Sanders’ bill would also cap student interest rates at no higher than what the federal government pays for its debt ― so that the government isn’t profiting off student loan programs ― and provide at least $1.3 billion per year to eliminate or reduce tuition and fees for low-income students at two- and four-year, private nonprofit historically black colleges and universities.

In a statement, Sanders called his proposal “truly revolutionary.”

″[I]n a generation hard hit by the Wall Street crash of 2008, it forgives all student debt and ends the absurdity of sentencing an entire generation to a lifetime of debt for the ‘crime’ of getting a college education,” he said.

Sanders’ proposal to forgive all student debt, versus Warren’s proposal to cap the amount and base levels on income, highlights a key debate among supporters of debt forgiveness.

Black students are disproportionately affected by student debt compared to white students. The Brookings Institution found that four years after graduation, “black graduates have nearly $25,000 more student loan debt than white graduates.” Black students are far more likely to attend for-profit graduate schools ― which are often low quality and pile students with debt ― and they take on significantly more financial risk in going to graduate school.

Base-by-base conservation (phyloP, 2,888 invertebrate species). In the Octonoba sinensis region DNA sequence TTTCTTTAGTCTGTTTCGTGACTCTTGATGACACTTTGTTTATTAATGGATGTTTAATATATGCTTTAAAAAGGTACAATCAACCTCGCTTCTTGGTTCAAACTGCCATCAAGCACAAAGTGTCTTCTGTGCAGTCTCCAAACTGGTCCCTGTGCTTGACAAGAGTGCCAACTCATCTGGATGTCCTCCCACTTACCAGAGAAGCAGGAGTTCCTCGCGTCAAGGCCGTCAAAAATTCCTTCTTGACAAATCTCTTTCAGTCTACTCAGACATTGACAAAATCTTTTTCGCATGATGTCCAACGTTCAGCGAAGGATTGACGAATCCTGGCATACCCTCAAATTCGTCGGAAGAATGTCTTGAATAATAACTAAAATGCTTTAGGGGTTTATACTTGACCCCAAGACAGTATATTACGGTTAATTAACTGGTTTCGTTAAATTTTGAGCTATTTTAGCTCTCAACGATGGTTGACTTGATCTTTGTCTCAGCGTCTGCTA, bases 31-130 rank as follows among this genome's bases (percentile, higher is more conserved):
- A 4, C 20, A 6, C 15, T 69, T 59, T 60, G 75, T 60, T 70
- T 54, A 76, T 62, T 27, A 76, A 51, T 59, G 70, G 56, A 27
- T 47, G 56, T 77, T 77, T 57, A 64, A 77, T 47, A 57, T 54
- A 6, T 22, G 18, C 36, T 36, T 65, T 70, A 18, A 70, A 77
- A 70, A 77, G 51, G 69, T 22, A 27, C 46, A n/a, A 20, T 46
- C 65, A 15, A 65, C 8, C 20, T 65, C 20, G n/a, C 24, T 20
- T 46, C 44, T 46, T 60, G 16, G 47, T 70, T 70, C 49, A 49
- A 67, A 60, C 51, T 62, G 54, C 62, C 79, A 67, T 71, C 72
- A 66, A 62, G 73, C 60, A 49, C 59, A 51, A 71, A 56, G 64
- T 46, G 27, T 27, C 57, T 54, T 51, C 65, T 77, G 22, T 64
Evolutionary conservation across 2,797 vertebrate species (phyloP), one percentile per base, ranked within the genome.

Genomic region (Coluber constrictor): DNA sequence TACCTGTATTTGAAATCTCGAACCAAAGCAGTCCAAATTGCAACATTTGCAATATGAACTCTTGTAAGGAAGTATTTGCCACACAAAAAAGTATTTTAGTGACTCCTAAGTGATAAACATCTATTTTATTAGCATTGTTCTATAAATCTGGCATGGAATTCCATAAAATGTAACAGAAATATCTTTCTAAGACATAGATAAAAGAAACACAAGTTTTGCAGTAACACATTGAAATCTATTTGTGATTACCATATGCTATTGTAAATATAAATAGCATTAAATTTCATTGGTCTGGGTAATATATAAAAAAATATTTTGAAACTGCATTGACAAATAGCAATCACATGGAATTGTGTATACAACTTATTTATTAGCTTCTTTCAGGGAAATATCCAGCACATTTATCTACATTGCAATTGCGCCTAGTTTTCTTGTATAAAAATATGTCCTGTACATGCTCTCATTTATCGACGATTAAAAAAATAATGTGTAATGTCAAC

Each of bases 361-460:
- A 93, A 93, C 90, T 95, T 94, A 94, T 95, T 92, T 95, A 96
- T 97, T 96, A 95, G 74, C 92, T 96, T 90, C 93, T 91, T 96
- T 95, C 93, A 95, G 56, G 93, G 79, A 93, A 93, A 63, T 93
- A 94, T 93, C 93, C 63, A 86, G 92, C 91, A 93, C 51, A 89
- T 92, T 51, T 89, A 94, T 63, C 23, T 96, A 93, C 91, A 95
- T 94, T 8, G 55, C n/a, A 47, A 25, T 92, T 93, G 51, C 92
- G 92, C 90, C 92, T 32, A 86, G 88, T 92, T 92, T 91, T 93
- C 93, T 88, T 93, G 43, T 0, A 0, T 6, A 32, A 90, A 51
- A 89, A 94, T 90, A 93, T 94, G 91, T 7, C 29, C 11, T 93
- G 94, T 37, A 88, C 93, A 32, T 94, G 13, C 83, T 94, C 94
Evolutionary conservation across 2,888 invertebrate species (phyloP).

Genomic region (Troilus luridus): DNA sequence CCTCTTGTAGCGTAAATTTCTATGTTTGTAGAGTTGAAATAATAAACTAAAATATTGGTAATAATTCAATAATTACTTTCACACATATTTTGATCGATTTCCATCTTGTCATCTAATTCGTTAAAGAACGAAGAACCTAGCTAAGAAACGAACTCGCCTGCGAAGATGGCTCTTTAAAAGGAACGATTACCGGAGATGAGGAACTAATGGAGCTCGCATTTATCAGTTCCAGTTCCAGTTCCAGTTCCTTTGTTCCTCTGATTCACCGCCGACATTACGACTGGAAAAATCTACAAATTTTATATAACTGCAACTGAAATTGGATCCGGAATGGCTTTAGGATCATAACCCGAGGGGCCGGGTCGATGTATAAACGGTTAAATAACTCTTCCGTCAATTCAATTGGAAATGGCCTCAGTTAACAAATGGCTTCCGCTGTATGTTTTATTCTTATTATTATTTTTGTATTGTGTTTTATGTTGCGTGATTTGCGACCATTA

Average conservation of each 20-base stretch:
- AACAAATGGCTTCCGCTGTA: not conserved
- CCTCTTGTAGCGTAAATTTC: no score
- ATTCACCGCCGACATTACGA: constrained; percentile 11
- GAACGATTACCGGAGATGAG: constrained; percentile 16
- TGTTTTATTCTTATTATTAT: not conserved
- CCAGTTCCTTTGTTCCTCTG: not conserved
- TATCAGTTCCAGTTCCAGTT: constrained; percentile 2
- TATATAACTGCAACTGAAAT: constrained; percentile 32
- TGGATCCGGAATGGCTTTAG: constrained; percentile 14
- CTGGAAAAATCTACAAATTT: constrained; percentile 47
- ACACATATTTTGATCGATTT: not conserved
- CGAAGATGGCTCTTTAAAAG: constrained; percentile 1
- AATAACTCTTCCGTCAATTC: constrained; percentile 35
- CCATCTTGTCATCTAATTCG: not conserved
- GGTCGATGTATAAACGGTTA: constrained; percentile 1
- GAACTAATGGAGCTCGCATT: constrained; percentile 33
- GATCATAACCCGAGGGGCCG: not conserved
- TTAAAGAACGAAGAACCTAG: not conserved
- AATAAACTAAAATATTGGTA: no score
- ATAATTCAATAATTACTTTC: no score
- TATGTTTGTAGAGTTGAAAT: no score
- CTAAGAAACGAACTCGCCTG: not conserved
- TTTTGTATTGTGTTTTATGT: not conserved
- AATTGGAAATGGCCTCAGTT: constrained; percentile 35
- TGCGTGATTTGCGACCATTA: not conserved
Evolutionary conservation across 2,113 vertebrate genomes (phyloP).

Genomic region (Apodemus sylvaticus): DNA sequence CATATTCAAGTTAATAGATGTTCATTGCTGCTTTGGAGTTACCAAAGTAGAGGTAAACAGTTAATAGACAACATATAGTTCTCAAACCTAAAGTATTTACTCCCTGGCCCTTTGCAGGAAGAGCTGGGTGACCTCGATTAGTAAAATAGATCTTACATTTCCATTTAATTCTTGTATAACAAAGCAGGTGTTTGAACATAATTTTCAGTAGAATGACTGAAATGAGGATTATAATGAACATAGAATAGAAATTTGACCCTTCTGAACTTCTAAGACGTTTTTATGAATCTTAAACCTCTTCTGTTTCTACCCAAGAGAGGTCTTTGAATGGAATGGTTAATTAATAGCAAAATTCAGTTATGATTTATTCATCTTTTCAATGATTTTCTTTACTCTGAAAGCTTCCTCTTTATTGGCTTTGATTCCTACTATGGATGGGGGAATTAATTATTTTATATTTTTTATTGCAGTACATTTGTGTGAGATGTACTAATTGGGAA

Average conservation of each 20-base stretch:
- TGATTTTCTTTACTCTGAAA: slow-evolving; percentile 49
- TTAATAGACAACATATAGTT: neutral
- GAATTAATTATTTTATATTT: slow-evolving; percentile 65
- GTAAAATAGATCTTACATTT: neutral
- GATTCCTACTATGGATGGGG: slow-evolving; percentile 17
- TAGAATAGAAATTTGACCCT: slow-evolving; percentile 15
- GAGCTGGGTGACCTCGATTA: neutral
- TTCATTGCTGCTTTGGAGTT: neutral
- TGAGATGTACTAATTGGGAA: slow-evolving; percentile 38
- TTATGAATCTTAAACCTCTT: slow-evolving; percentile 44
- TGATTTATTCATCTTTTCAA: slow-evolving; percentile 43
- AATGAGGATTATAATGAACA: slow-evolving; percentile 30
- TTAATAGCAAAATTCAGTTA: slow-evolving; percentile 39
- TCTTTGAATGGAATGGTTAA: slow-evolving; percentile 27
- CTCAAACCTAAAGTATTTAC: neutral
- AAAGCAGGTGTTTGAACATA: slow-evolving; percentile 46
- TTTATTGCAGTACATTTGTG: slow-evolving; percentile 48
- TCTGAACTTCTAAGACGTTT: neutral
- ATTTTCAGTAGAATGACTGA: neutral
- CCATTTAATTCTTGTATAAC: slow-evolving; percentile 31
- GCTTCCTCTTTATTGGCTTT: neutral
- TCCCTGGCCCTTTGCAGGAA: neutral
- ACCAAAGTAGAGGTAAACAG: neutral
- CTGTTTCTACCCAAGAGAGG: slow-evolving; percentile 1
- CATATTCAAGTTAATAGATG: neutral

Marshall Steinbaum at the Roosevelt Institute found that the racial wealth gap of white to black households was 12:1 in 2016, whereas it would be just 5:1 in the absence of student debt.

Supporters of the Sanders approach argue that data like these are reasons why all debt should be wiped out. Even people who currently may make a lot of money could also use financial assistance. They weren’t wealthy growing up, which is why they had to take out student loans to begin with. (Children of billionaires aren’t taking out loans for college.) They may have gone to school and done well ― becoming a doctor or lawyer, for example ― but that type of education is lengthy and expensive and can still take many years to pay off.

Critics of this approach say that taxpayers shouldn’t be paying off the student loans of the wealthy. In 2015, the public policy group Demos put out a report finding that debt forgiveness would increase the median net worth of both black and white families.